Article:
• Attend doctor appointments with your loved one to understand the diagnosis, the treatment plan, and the expectations for recovery.
  • During recovery, provide a comfortable space for the sufferer free from noise, excessive stimulation, and stress.
  • After treatment, work with your loved one’s medical providers to learn how you can best support them as they recuperate. Understand the goals of any long-term therapies, and be realistic about expectations.
  • Call upon family and community to help out whenever possible. Don’t try to take sole responsibility for caregiving.

CNS Cryptococcosis Brain Science

When it enters the central nervous system, Cryptococcus can have a variety of effects, including:

  • The fungus can infect the meninges, thin membranes surrounding the brain and spinal cord. This infection is called meningitis, and it can produce life-threatening complications.
  • The infection can also affect brain tissue itself, leading to inflammation and swelling called encephalitis.
  • Cryptococcus can also form lesions or cyst-like masses that put pressure on surrounding brain tissue and cause neurological symptoms.
  • The infection can trigger a buildup of cerebrospinal fluid (CSF), resulting in a condition called hydrocephalus. This condition also may put pressure on brain tissue and cause symptoms.

CNS Cryptococcosis Research

Title: Cryptococcosis in Previously Healthy Adults

Stage: Recruiting

Principal Investigator: Peter R. Williamson, MD

National Institute of Allergy and Infectious Diseases (NIAID)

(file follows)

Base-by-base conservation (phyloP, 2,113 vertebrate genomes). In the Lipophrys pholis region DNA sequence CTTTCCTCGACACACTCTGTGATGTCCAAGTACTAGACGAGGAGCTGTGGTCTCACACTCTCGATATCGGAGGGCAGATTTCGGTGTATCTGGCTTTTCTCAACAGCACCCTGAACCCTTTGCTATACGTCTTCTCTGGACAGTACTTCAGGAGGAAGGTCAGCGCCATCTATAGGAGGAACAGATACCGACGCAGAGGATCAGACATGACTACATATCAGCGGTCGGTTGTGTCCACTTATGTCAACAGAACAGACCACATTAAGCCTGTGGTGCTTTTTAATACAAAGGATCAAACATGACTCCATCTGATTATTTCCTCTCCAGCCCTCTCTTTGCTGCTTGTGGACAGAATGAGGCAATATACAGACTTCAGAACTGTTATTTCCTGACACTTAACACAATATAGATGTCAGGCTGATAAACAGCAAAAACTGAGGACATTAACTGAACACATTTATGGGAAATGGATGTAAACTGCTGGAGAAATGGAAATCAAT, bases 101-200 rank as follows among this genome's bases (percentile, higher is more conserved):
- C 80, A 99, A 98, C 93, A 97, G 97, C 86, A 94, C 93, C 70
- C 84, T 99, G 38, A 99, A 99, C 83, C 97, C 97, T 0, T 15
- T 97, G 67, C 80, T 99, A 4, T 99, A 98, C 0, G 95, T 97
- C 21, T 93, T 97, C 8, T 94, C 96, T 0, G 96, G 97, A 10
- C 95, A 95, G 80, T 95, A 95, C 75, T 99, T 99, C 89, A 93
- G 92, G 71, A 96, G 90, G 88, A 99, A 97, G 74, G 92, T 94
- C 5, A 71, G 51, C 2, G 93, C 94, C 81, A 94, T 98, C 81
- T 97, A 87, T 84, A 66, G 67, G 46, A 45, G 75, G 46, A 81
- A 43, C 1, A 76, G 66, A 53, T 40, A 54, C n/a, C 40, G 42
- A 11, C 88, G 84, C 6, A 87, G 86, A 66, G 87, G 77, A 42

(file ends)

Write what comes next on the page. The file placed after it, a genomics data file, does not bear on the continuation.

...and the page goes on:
Bethesda, MD

Cryptococcus is a fungus that causes infections most commonly in immunocompromised patients, such as those with AIDS and solid organ transplant recipients, particularly renal transplant recipients (1-3). However, approximately one-third of cases fall outside these groups, and, overall, 12.9% to 17.9% have no readily identifiable immune defect (4, 5). The genetic factors which may predispose to cryptococcosis and the immune response in these patients have not been extensively studied.

This protocol is designed to examine the immune deficits that predispose to cryptococcosis as well as the clinical and immune responses among previously healthy adults. The patients included will have an unknown predisposing condition and cryptococcosis. Patients will undergo blood, saliva, and tissue sampling. Throughout the study, patients will be provided with standard medical care and will be seen as often as necessary to manage their condition. Patients with microbiologic control of the infection, but inflammation is causing neurologic damage, may be treated with corticosteroids or other immunosuppressive agents. Genetically related family members of patients will also be screened for clinical, in vitro, immune, and genetic correlates of immune abnormalities. Healthy adult volunteers, as a comparison group, will be enrolled as a source of blood samples for research testing. Moreover, with respect to cryptococcosis, patients with isolated non-central nervous system (CNS) disease (e.g., pulmonary) may serve as a subset comparator to those with (CNS) involvement, a major tissue tropism for Cryptococcus.